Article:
The blizzard on April 13-14, 2018 had a dramatic effect on the behavior of local wild birds. There were significant activities by local avifauna as the storm descended and during its duration as multiple inches of snow were atop nearly every place where birds usually foraged. As a result, other resources of food were found and appreciated.
At my residence on Lake Shore Drive, grain and seed have been freely provided for the local fauna for weeks. Dark-eyed Junco and the American Tree Sparrow have been especially prevalent, along with a pair of locally breeding Northern Cardinal.
As the storm was initially transitioning to heavy snow on Friday, dozens of American Robin flew into the pines on the hill. Birds were busily eating seed. A Sharp-shinned Hawk bounced off the north picture window and then just sat for a while to recover. Ten minutes later it was feeding just a few feet away upon a small songbird, perhaps a junco. During a bit of earlier time a Pine Siskin had flown in and immediately started eating seeds that moments before had been spread on a front step, with the front door still swinging open and a tall man less than three feet distant. This feathered mite was indifferent and upon my carefully returning indoors, it fed to its own content.
As the storm was underway and immediately afterward, there was a lot of birdly activity. On Sunday morning – while the deep snow lingered – there were 14 different species present at one time or another. Return visitors were local Eurasian Collared Dove, Mourning Dove and House Finch. Red-winged Blackbirds and Common Grackle descended in bunches – again and again as they are very skittish but would soon return from nearby treetops – lingering enough to get something to eat. Their regular haunts are snow-covered or frozen marsh habitat. Unusual among the group were two male vibrantly colored Yellow-headed Blackbird.
There were lots of juncos, some apparently new to the place as they did not know how to deal with the glass of a picture window. Tree sparrows continued to linger, though it is late in the season for them to still be present. Among the bunch of birds was a Song Sparrow, as well as new arrivals being Harris’s Sparrow and Lincoln’s Sparrow.
A Red-tailed Hawk with its dramatic plumage coloration indicating an older age was seen perched atop a powerline pole, eating one of the many blackbirds. Some other blackbirds were sitting atop a nearby tree, watching as the hawk picked at the carcass of something which a buteo hawk does not typically eat; their usual prey is small mammals, but once again inches of snow would make hunting for a mouse a vole or a rabbit difficult. This bird is one of a pair that resides in the north hills and that are certainly striving to get enough to eat during their breeding season.
Initially only a couple of Wild Turkey gobblers visited, seen hurrying through inches of hillside snow to get to the cleared front walk so seeds and grain could be easily eaten without any need for scratch and search foraging. Later, the larger flock with more hens arrived to feed.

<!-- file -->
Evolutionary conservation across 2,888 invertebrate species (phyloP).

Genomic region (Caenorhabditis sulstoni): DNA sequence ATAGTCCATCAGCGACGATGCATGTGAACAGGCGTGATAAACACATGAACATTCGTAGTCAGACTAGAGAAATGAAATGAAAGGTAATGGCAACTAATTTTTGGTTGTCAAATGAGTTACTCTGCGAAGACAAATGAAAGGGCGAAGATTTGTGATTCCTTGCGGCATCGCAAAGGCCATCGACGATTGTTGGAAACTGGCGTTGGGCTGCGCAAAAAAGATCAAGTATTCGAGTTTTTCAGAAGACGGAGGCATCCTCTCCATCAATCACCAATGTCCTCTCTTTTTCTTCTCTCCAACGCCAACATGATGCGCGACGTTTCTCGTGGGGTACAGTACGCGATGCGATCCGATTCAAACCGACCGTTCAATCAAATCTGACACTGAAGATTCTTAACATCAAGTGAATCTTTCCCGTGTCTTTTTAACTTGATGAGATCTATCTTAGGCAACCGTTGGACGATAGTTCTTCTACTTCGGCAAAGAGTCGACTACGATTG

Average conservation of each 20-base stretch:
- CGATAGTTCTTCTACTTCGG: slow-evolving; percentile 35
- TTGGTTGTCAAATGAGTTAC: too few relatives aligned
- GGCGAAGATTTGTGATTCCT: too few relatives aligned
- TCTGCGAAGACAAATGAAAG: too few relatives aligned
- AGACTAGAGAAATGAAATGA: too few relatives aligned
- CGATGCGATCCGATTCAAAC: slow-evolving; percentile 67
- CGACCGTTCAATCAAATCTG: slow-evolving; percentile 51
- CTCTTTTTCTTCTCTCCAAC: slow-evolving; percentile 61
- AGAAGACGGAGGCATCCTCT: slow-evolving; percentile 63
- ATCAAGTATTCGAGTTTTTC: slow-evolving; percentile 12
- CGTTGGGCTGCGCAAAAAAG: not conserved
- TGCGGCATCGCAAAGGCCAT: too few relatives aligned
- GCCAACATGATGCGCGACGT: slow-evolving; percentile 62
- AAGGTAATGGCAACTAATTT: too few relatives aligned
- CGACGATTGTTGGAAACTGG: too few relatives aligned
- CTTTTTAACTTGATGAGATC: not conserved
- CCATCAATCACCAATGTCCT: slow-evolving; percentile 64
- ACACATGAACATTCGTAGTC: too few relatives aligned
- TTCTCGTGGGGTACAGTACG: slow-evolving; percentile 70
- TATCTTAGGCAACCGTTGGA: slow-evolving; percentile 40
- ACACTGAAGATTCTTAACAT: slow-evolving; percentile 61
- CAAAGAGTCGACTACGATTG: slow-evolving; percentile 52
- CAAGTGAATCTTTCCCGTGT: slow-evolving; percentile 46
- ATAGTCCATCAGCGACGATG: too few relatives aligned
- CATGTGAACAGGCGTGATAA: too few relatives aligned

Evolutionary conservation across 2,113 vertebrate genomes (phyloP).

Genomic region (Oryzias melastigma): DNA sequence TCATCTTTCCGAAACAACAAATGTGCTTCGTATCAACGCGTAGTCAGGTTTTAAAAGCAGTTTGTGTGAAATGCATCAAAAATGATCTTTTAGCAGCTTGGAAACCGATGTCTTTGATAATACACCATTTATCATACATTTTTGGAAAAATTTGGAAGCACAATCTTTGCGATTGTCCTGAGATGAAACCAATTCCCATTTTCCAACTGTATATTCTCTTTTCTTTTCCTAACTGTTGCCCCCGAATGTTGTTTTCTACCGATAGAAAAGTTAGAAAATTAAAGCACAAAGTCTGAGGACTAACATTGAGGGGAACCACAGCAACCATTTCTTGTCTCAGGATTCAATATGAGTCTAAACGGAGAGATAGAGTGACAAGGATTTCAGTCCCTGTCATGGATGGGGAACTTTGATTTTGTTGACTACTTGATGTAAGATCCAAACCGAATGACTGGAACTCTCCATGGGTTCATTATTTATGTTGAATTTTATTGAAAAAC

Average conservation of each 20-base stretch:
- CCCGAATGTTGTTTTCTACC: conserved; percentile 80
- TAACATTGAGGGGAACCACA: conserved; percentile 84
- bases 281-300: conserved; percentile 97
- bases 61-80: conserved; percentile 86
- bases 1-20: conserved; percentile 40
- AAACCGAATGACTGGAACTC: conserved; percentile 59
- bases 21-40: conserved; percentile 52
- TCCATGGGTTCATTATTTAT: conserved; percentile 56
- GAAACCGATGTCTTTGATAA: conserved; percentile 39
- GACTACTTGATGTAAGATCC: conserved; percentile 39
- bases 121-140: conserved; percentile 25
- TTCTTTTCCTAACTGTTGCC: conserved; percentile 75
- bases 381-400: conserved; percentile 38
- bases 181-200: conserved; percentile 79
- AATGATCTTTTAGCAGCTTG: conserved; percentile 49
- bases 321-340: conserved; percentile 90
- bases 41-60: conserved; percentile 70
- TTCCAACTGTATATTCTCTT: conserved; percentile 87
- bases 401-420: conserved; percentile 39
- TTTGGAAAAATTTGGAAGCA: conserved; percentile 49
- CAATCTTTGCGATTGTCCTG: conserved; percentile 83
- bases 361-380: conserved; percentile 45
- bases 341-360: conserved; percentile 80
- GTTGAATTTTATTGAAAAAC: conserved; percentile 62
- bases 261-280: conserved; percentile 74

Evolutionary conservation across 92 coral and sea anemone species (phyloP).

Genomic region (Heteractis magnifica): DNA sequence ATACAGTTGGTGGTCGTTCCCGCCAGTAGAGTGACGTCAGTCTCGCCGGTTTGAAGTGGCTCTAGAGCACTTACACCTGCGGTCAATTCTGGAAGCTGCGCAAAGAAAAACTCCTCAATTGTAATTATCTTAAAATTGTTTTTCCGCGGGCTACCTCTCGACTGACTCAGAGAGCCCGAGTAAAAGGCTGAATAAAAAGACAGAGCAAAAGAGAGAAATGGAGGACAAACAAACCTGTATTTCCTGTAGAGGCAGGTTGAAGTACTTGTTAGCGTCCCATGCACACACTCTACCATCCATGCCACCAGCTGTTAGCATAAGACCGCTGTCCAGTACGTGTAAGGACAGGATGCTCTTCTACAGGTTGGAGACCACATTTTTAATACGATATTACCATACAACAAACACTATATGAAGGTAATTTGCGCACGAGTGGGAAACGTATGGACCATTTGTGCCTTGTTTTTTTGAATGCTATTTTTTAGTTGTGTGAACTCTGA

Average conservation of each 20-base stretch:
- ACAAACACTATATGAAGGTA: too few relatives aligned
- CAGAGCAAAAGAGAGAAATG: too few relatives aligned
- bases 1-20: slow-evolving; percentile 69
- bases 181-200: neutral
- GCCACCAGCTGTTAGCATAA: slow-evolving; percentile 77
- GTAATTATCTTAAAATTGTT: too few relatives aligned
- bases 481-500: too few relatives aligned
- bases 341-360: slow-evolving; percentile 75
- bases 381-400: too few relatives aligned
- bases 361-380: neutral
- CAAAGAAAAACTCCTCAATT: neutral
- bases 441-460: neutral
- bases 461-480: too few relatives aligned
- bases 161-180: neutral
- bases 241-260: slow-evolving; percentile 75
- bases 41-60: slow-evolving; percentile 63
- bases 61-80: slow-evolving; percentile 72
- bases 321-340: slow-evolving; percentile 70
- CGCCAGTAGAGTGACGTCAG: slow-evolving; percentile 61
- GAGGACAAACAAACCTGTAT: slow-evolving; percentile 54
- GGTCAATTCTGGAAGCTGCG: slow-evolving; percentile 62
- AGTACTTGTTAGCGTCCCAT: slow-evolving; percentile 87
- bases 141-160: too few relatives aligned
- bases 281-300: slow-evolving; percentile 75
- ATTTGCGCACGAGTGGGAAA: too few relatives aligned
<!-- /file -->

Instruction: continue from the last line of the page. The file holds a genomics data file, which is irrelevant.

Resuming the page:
Though much of the Mill Pond water surface was ice on Sunday due to the exceptionally chilly temperatures (with a record overnight low of 9o), there was still a fine variety of waterfowl here and along Minnechaduza Creek. Canada Goose were most prominent, with lesser numbers of Blue-winged Teal (8), Northern Shoveler (2), Gadwall (4) and Green-winged Teal (6) taking advantage of the small areas that were not frozen water. In the same vicinity were a Killdeer and Greater Yellowlegs that found a bit of open-water creek suitable for foraging. Along the creek below the dam was a transient Redhead – the first time this species has been seen at this locality – and then four Wood Duck. A Belted Kingfisher was also heard as it especially appreciated the open water of the flowing creek through the park.
During the morning walk, the spot where a local sharpie had eaten a bluebird on the north side of the Mill Pond was discovered, as the remnants included obvious blue feathers. The bird perp was perched nearby and readily seen.
A species which has had a difficult time due to the weather would be the local Turkey Vultures. They could not forage during rain and snow, should would have had to sit still at their perch(s) and simply deal with the conditions. Then, once conditions improved to an extent to where they could at least soar about in search of carrion to eat, the snow cover would make this effort also very difficult since something edible would be buried to extent to where it might not be found.
Nearly any of the several bird feeders in the city area would have been appreciated and assisted in survival of many of our feathered friends. Certainly the people enjoy seeing the birds for which they provide feed.
My personal supply of seed and grain diminished significantly during the blizzard, as both food sources outside had to be regularly refreshed as the fast-rate snow kept covering what had been spread earlier.
It should be noted that a rabbit or two, a couple of squirrels and a fine bunch of White-tailed Deer have also enjoyed what has been provided at the shack buffet.